Just over a month on from Dixons Retail and Carphone Warehouse having agreed a £3.8 billion merger to create a new mobile phone and electricals group, Dixons Carphone is set to secure unconditional EU antitrust approval for the merger on Wednesday.
As the companies prepare to publish their annual results on Thursday, both parties are hoping the tie-up will help to capitalise on the growing trend of smartphones connecting to consumer electronics. Analysts at Exane BNP Paribas predict Carphone Warehouse will report full-year earnings of £150 million.
At the time of the announcement, analysts were sceptical about the tie-up between the two companies with David Alexander of Conlumino referring to Carphone’s previous deal with Best Buy as an example of how a retail partnership can fall apart as a result of intense competition.
The decision to join forces is timely, Kester Mann, industry analyst with CCS Insight, told Mobile. "Bricks-and-mortar retailing is under pressure, the competitive landscape is intensifying and the product categories both companies offer are converging."
Mann believes cost-saving is a key motivation for the merger. “I see the deal largely as a defensive reaction to challenges being faced by both companies.” Dixons continues to see its business threatened by online retailers, while Carphone Warehouse is facing up to the trend of mobile operators focusing more on the direct route to market, he said.
The creation of Dixons Carphone reflects a "heightened focus" on the high street from the mobile sector. Smartphone demonstrations and support at the point of sale will be an "even more important differentiator and retention strategy", he said. Others will watch the progress of this new entity with interest - if successful, it could prove to be a template for the future of consumer electronics retailing.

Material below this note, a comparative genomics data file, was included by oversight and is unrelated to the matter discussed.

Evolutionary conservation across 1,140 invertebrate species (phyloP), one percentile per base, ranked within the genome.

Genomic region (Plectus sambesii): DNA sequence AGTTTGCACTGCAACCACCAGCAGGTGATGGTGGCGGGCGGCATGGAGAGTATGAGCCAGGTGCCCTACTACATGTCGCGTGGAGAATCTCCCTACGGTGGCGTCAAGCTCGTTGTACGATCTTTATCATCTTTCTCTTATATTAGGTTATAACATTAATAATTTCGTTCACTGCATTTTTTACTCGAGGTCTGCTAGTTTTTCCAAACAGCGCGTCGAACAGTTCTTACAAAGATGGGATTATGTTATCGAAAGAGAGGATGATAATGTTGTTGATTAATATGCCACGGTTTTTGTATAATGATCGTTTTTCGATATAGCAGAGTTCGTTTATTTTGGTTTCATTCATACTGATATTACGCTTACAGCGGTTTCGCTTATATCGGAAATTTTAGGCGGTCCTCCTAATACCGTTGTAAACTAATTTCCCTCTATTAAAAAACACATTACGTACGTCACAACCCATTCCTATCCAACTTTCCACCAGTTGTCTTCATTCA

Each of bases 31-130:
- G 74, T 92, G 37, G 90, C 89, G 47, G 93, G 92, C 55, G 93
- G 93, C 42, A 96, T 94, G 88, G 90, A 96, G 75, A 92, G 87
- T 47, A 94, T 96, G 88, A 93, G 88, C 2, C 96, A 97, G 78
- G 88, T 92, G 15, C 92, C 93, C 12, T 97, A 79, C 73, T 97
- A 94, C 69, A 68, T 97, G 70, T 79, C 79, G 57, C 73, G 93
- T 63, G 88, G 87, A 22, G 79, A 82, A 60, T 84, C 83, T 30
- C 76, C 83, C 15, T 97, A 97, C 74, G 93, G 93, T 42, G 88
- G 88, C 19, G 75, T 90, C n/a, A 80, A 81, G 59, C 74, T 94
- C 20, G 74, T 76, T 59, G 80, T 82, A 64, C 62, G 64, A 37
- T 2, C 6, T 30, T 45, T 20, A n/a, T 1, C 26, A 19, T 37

With a lot of hope being placed on the emerging ‘Internet of things’ segment, this is a category that has long been heralded as a future growth opportunity. “However, revenues are currently small and the area is fraught with risk.”
With the deadline for EU approval being tomorrow, Mann told Mobile, "I fully expect it to get the go-ahead, and there should be no major concessions for the two companies." This indicates "no major concerns" that prices could rise as a result of the deal.
Neil Mawston of Strategy Analytics.com told Mobile: “The merger of Dixons Carphone shows how the convergence of electronic gadgets is driving the convergence of distribution channels.” Carphone's mobile expertise is merging with Dixons' product knowledge in the home and office.
“Provided the pricing is right, millions of British consumers could eventually be persuaded to buy most of their electronic gadgets under one roof e.g. Apple fans will soon want to buy an iPhone, iPad and iMac to control their internet-enabled TVs, cookers and fridges at home.”
Dixons Carphone, as a combined entity, can supply multiple electronic products under one roof, he said, and it puts the company in a much stronger competitive position than “mobile-only” rivals like Phones 4U.
“We expect the financial results of Dixons Carphone this week to be relatively robust and benefit from the current upturn in UK consumer spending. Investors will want to hear more information on the level of cost savings the merger will bring and how the high-street and online integration processes are coming along.”